NASHVILLE, Tenn. (WTVF) — GOP legislators have proposed a bill that could cut the number of unemployment benefit weeks by more than half.
Rep. Kevin Vaughan (R) District 95, sponsored HB 1039, and Sen. Art Swann (R) District 2 sponsored SB 1402. Both have quietly made it through subcommittees with approvals.
Neither legislator responded to our request for comment on the bill that would take effect July 2023, but House Speaker Cameron Sexton said he supports what this bill hopes to accomplish.
“What we’re doing is we're making our unemployment weeks based on our unemployment rate. The lower it is, the fewer weeks it is,” Sexton said.
Sexton followed those comments by saying this will mirror legislation passed by other states, but it appears this change would do more to set Tennessee apart.
Instead of 26 weeks, which more than 40 other states and territories offer, Tennessee would have 12 weeks of unemployment benefits. The shortest length of time of any state in the country.
Tennesseans could get more time, but it all depends on the state’s average unemployment rate. If the rate is 5.5 percent or higher, claimants get another week for every half percent it’s above that threshold with a max of 20 weeks. The state's current unemployment rate sits at 5.1 percent.
Claimants would also get an extra $5/week. Sexton says that number is still up for debate, but it’s not exactly what Kimberly Hunter had in mind when she heard of a fix to unemployment.
“It’s just not enough time with the wait involved,” Hunter said.
Hunter is self-employed and for many like her, she can’t just take any job. She says small business owners like herself rely on this money to make it so they can hire again.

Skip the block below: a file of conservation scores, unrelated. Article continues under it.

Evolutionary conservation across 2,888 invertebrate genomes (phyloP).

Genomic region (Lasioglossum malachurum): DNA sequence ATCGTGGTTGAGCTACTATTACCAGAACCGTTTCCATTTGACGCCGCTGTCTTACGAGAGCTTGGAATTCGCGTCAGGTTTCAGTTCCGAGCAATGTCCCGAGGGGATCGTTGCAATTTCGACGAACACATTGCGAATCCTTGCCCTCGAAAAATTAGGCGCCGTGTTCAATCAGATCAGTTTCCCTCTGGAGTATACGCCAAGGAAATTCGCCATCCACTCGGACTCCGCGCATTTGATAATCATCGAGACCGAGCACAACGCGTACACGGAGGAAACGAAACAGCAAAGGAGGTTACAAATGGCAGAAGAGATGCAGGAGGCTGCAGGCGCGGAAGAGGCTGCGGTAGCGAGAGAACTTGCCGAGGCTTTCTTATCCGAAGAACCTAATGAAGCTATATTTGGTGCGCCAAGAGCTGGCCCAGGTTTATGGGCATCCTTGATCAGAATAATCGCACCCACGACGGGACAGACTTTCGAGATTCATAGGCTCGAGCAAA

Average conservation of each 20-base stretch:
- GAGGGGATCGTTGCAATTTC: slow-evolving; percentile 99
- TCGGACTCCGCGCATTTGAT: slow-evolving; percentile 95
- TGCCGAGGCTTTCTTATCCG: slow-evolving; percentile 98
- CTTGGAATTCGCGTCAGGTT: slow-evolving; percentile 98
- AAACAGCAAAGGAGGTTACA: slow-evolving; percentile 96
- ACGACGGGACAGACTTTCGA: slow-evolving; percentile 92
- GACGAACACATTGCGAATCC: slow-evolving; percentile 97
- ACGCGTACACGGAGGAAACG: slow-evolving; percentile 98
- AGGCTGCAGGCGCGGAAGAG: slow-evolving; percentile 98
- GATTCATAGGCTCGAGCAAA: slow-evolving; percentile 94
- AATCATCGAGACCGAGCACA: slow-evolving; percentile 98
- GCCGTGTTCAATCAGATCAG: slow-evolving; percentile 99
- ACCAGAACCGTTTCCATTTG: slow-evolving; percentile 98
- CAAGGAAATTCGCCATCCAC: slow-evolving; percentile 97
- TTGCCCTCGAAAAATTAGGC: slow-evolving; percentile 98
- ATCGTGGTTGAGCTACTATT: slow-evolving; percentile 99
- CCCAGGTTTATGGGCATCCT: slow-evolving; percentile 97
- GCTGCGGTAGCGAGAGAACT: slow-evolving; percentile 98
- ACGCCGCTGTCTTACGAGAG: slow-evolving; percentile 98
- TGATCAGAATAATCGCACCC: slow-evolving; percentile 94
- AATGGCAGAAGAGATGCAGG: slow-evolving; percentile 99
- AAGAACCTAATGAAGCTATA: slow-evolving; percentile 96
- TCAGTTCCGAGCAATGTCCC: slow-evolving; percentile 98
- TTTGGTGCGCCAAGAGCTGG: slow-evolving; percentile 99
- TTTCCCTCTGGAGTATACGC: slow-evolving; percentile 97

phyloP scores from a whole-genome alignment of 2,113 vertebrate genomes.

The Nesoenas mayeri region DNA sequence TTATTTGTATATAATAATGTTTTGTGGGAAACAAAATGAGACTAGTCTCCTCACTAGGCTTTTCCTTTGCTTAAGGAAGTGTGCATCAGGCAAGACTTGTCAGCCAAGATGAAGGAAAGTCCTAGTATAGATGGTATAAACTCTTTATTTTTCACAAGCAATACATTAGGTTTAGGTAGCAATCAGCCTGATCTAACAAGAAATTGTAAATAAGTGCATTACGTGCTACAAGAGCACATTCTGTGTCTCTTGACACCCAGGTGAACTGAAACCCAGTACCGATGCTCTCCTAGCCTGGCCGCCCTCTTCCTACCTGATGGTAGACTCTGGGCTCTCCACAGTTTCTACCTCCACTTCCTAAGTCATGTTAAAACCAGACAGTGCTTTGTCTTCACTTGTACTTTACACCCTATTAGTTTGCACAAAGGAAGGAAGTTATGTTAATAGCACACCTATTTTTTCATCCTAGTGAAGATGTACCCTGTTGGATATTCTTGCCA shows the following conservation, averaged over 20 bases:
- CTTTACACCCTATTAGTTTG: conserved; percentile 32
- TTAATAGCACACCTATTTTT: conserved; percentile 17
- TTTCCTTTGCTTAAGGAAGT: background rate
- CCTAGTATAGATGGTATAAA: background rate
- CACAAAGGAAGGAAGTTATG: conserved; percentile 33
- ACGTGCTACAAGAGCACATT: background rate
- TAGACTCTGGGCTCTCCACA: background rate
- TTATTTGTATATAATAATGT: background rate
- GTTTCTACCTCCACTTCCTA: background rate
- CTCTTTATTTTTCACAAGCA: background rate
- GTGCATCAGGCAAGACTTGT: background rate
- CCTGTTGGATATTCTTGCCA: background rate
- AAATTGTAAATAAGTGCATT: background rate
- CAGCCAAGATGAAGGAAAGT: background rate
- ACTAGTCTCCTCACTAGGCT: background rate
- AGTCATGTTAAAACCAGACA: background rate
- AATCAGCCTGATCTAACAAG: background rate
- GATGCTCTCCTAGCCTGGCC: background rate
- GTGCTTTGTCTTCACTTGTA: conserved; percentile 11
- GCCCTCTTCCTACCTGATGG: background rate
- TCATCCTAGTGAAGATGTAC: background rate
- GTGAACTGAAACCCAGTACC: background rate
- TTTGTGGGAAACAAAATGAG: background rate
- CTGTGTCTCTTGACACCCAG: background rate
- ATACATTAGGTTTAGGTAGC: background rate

“There’s a lot of small businesses who help other people by giving them jobs, so they need to take a moment and ask us. Ask us what we need so we can help you all understand the troubles that we’re having,” Hunter said.
Rep. Faison and other GOP leaders say the reason businesses are suffering is that potential hires would rather stay home and collect unemployment.
“We’re encouraging people to just sit still, instead of being productive,” Faison said.
Sexton added that “a secondary problem we have is the federal government sent in that extra $300 a week where people were making more money on unemployment than they were making when they were working.”
The pandemic extended Tennessee's 26 weeks of benefits to practically the entire year after the CARES Act. Offering more money, to more people like Hunter who otherwise may not have qualified for unemployment.
It’s money that was made available by the federal government, which put into question why this new legislation by the GOP was necessary.
A fiscal memo by the Tennessee General Assembly Fiscal Review Committee helped to shed light on the implications of cutting the benefits weeks.
Under “assumptions for the bill as amended,” the committee suggests that the state would save between $31 to $36 million every year that otherwise would have gone to the Unemployment Insurance Trust Fund.
Other assumptions made by the committee say that this bill would, “result in a decrease in business revenue as a portion of the unemployment insurance payment would have been re-spent in the economy.”
Further down the same page and the committee highlights how this change may result in lower premium payments for businesses for unemployment insurance. The last line of which mentions there being “no significant impact to jobs in Tennessee.”
These are all assumptions, according to the committee. All were made after using data provided by the state Department of Labor and Workforce Development.